China Daily USA
Official points to increasing talks, refutes containment theories
By Chen Weihua
As the United States continues its focus on Asia, from military and economic standpoints, it still faces an uphill climb to convince many in China of its strategic intention.
Various polls have shown that many Chinese people see the US' rebalancing in a negative light. Many say it poses a serious threat to China's security.
The Chinese business community says the Trans-Pacific Partnership, a free trade agreement that the US has been aggressively pushing as the key economic component of its strategy in Asia, is designed to exclude China, the world's second largest economy.
But Mark Lippert, US assistant secretary of defense for Asian and Pacific Security Affairs, reassured a divided audience at a Georgetown University seminar that the rebalancing is not a zero-sum game.
"It's not about containing China. Strong bilateral relations with China are an important part of the rebalancing," Lippert said on Wednesday at the seminar assessing the US rebalancing held by the university's School of Foreign Service, the Center for Strategic and International Studies and the United States Studies Centre at the University of Sydney.
Lippert cited an increasing number of talks and exchanges between the Chinese and US militaries and an invitation sent to China from former secretary of defense Leon Panetta to participate in joint military drills in 2014.
"We continue to have constructive dialogue with Chinese military," he said, adding that the military is only one component of the rebalancing strategy.
Yang Yi, former director of the Institute for Strategic Studies at the PLA National Defense University, blamed the US rebalancing for causing the worst deficit of trust between China and the US since they established diplomatic ties in the late 1970s.
He described the US rebalancing strategy as being based on the misperception that the rising China is a threat to the US and that it wants to keep the US out of Asia.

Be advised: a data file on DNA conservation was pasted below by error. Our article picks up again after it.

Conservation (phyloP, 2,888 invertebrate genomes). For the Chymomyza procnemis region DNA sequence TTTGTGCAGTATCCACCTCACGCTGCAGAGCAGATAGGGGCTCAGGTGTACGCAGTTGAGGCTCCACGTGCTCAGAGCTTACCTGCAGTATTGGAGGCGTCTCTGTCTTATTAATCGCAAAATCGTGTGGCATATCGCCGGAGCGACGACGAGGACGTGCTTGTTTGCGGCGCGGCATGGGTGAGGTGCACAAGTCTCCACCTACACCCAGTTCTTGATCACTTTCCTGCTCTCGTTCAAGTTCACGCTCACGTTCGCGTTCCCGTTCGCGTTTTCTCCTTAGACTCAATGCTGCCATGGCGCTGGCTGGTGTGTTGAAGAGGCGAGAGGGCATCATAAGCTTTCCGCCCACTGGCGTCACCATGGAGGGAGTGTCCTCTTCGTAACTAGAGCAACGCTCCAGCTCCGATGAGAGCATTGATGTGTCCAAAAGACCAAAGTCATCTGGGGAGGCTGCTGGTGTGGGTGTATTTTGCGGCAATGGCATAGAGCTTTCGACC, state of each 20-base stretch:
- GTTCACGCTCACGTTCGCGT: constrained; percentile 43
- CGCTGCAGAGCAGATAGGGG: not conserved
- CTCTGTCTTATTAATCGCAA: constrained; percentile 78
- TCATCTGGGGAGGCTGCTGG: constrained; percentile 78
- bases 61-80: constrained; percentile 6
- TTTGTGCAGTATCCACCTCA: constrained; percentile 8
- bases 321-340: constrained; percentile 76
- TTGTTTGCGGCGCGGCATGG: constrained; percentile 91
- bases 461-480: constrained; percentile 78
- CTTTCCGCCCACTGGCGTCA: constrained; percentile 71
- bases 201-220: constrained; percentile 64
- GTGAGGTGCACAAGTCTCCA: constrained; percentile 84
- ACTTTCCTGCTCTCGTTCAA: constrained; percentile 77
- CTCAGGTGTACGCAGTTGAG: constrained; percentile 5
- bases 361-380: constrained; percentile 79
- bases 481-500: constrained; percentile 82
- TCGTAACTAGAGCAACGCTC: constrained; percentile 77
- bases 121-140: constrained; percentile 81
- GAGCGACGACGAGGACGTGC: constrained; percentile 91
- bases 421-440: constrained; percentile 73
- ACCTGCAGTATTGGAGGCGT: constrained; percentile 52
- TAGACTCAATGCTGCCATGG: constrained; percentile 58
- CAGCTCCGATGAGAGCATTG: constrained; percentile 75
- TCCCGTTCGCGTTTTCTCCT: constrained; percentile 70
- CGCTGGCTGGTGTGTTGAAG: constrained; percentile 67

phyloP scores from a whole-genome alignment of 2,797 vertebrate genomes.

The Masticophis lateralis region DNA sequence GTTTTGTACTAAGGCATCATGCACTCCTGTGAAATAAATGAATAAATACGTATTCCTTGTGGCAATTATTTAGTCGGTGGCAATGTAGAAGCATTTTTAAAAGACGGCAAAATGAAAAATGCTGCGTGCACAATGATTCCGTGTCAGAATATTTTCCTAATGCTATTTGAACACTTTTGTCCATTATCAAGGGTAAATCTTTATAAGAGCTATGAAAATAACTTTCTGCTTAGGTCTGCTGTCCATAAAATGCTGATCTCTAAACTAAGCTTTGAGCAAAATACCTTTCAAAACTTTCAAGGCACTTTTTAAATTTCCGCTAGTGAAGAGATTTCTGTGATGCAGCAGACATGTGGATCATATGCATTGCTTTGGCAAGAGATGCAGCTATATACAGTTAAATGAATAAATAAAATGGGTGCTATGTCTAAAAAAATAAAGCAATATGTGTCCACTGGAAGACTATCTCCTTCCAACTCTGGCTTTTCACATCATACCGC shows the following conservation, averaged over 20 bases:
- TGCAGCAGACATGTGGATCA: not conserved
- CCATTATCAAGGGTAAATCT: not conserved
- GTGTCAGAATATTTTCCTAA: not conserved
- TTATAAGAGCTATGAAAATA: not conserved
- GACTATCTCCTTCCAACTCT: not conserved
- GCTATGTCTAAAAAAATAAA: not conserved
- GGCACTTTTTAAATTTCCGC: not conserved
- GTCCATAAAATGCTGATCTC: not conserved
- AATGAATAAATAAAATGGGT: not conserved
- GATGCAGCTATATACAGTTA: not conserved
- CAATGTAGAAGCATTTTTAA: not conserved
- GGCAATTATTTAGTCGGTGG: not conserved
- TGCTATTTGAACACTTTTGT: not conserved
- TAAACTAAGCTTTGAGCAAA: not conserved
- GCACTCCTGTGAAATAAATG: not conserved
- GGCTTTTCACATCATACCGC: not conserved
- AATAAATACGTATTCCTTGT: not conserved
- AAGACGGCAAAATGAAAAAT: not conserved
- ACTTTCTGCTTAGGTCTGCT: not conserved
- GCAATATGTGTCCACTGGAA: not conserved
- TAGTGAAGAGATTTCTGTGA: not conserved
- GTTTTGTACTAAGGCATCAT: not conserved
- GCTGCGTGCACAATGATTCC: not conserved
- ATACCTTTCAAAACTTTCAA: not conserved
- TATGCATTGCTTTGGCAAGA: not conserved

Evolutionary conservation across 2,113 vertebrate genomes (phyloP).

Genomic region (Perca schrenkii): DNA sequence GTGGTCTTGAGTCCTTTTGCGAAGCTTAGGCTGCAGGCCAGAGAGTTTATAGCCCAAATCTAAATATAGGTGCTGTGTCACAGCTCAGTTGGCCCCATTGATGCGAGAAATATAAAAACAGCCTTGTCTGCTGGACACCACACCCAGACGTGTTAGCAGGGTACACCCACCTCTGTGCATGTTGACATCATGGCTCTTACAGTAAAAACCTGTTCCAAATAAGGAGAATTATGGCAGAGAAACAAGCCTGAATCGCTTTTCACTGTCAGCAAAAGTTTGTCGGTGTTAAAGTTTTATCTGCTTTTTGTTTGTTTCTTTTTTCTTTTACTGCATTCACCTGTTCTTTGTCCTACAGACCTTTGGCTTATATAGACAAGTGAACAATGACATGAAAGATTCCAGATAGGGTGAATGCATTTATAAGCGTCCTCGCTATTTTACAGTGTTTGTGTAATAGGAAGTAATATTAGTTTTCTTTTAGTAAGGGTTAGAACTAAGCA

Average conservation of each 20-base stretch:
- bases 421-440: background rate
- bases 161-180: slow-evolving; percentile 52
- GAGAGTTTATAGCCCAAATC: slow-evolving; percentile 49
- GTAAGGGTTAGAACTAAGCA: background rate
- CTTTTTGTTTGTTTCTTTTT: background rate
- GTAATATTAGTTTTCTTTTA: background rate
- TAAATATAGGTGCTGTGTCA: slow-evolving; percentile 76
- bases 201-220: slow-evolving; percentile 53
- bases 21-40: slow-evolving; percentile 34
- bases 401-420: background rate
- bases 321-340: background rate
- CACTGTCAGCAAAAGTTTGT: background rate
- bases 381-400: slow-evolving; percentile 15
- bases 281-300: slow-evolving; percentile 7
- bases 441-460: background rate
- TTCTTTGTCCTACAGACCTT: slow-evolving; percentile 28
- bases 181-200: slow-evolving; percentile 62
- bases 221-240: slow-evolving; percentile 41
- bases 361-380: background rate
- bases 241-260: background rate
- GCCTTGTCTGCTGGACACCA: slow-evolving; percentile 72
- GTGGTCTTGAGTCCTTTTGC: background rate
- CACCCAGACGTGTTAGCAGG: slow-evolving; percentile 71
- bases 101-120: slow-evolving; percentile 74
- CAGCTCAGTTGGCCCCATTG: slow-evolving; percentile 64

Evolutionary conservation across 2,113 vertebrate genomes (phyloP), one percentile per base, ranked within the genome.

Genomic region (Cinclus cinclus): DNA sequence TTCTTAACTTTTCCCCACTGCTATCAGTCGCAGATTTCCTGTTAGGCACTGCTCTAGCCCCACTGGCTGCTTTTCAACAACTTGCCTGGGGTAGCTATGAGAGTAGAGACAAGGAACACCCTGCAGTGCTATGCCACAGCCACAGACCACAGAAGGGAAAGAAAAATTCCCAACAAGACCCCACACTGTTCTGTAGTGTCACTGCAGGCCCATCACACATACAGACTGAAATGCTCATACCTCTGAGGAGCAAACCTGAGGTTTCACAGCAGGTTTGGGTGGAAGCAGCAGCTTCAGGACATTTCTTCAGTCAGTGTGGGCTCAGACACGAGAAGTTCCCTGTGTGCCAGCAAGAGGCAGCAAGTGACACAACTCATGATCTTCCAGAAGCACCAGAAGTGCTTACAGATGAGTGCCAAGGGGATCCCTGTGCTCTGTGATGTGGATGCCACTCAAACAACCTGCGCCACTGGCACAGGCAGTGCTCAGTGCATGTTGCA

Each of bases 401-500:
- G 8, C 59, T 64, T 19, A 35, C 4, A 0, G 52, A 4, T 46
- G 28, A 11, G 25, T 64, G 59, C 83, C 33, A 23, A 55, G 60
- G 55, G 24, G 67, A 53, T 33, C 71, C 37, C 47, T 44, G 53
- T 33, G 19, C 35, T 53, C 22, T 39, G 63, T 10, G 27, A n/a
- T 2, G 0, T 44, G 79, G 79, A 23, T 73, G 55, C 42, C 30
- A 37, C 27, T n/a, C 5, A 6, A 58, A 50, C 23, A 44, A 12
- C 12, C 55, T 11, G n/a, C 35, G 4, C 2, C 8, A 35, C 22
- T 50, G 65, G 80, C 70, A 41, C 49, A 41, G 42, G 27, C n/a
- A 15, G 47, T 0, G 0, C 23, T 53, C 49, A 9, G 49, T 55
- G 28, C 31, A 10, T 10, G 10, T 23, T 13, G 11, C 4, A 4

He complained about the increasing US military activities in the Asia-Pacific over the past two years since the rebalancing was launched and said the US' Asia-Pacific policies have to some extent been hijacked by its allies in East Asia.
While US officials and pundits often insist that the US has been invited back to Asia by some of China's neighbors who are frightened by an assertive China, many Chinese contend that the US rebalancing strategy has emboldened some of China's neighbors to take advantage of the mistrust between the two nations.
"The bilateral relations have been damaged in the last two years ... And it's time for the US and China to reassure each other. It's critical for the two countries to review the mistrust and to avoid confrontation," Yang said.
He hoped the US would include rather than exclude China and said the US Congress should lift some restrictions imposed on military exchanges between the two countries.
"The most difficult part for you to accept is that (the US) should be prudent in making decisions in undertaking joint military exercises with sensitive countries in sensitive areas at a sensitive time," he said, indirectly pointing to US allies in the Asia Pacific, such as Japan and the Philippines, embroiled in territorial disputes with China.
In a column for the New York Times last month, Joseph Nye Jr, a professor at the Harvard Kennedy School and a former assistant secretary of defense, warned that the US rebalancing toward Asia should not be aggressive and should ensure that China doesn't feel encircled or endangered.
"The world's two largest economies have much to gain from cooperation on fighting climate change, pandemics, cyber terrorism and nuclear proliferation," wrote Nye.
During his time working for the Clinton administration in the 1990s, he said the administration at the time rejected the notion of containment.
"If we treated China as an enemy, we were guaranteeing a future enemy. If we treated China as a friend, we kept open the possibility of a more peaceful future," he wrote.
This article was originally published by China Daily USA